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F1 Controversy

Formula One 2013: Controversy hits the Red Bull team at the Malaysian Grand Prix

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Austin Photo Set: News_ant_formula 1_malaysian grand prix_march 2013
Sebastian Vettel defied team bosses and risked all in order to win the Malaysian Grand Prix. Courtesy of Red Bull
Austin Photo Set: News_ant_formula 1_malaysian grand prix_march 2013
Austin Photo Set: News_Benoit_formula one_singapore_oct 2012_2

Sebastian Vettel has taken the lead of the 2013 FIA Formula One World Championship following a controversial victory at the second race of the season in Sepang, Malaysia.

The reigning World Champion disobeyed team orders issued by his Red Bull squad and passed teammate Mark Webber to seize victory.

Webber had led the race after taking the lead from his teammate at the first round of pit stops, as drivers gambled on switching to dry tyres after the race started in the wet.

2012 runner-up Fernando Alonso damaged his front wing on the back of Vettel’s Red Bull car at turn two on lap one, and retired from the race when he unbelievably decided to continue rather than pit for repairs; the wing shattered under braking for turn one and jammed under the front suspension, leaving the Spaniard a helpless passenger as his Ferrari slid off the circuit and became beached in a gravel trap.

As the race played out, it became clear Mercedes could match the rampant Red Bull duo for raw pace, but lacked the ability to make their sensitive Pirelli tyres last the distance. After the final round of pit stops, which saw Vettel and Webber go into battle, Lewis Hamilton was ahead of his Merc teammate Nico Rosberg. Unfortunately, the Briton had to enter a fuel-saving engine mode having expended most of his precious reserves chasing down the Red Bulls during the first half of the Grand Prix.

Rosberg made an attempt to pass, but was quickly ordered to hold back and maintain position, frustrating fans and the German alike. Although annoyed, Rosberg obeyed the order; that's more than could be said for Sebastian Vettel. Pushed up against the pit wall at almost 200 mph, he squeezed alongside Webber in defiance of team orders and proceeded to race alongside his Australian teammate for another four corners before taking the lead outright. The outraged Webber gesticulated furiously, angrily giving Vettel the "finger" as he raced off ahead of the sister car.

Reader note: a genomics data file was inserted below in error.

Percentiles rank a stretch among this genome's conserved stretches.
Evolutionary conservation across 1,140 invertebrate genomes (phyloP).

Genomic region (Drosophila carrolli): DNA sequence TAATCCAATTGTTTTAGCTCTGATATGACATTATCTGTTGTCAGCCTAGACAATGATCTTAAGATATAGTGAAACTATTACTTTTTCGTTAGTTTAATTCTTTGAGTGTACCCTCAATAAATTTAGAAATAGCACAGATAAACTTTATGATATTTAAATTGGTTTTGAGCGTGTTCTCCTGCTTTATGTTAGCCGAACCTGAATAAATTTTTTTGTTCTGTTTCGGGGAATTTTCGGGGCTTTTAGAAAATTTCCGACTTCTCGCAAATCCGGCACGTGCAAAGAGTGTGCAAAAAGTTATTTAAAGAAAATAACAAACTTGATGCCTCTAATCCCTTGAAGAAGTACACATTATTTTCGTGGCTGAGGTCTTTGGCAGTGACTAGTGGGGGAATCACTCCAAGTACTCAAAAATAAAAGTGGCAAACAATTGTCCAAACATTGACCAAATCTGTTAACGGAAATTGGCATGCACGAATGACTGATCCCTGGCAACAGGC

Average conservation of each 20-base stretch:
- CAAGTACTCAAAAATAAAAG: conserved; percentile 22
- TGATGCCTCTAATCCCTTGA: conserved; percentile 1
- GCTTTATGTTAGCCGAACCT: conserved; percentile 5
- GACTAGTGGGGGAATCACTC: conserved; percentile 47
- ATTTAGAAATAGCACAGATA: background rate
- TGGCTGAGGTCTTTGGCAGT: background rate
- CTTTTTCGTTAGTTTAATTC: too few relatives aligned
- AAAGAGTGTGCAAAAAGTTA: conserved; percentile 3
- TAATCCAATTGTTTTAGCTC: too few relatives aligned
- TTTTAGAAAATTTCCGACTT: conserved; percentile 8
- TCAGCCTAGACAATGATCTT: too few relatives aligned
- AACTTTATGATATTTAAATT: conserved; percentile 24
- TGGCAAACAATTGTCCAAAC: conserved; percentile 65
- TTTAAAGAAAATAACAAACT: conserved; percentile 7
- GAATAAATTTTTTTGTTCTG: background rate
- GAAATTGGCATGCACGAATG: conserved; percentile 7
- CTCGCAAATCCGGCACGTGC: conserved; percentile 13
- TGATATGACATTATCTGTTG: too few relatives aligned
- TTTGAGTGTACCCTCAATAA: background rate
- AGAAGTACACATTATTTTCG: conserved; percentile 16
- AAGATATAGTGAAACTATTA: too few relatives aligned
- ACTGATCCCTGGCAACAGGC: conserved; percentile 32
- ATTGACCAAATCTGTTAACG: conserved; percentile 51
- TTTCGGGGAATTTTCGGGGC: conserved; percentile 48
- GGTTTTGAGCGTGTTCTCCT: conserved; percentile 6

The podium ceremony was a tense and acrimonious affair, with none of the top three drivers very happy with the result. “I messed up. I would love to come up with a nice excuse or a nice story but I can't. That's the truth," Vettel said. "I can completely understand Mark's frustration and the team not being happy."

Webber, for his part, remained uncharacteristically muted on the subject, but his indignation was clear. "The team made their decision. Seb made his own decision and he will have protection as usual.” Claimed the bitter Australian.

Lewis Hamilton too felt awkward about his own predicament. “He [Nico Rosberg] drove a smarter and more controlled race than me," said Hamilton. “He is a great teammate. I will speak to the team, or apologize. I said to him he did a fantastic job. He had better pace through the race.

"Nico deserved to be where I am. With the position in the championship the team thought it was logical to stay in position. Would I let him pass in the future? I probably would."

It was an equally disappointing day for Force India; after showing top 10 pace throughout the weekend, the British-based Indian national team had to retire both their cars when Adrian Sutil and Paul Di Resta experienced difficulties during their pit stops.

On the other hand it was an encouraging day for McLaren, with Jenson Button running a strong 5th for much of the race and working a strategy that may have seen him take 3rd before a wheel came off his MP4/28 in the pit lane.

Round three of the 2013 World Championship is in Shanghai, China, in three weeks’ time — but there is little chance the bitterness between Vettel and Webber, deadly rivals, will have evaporated.

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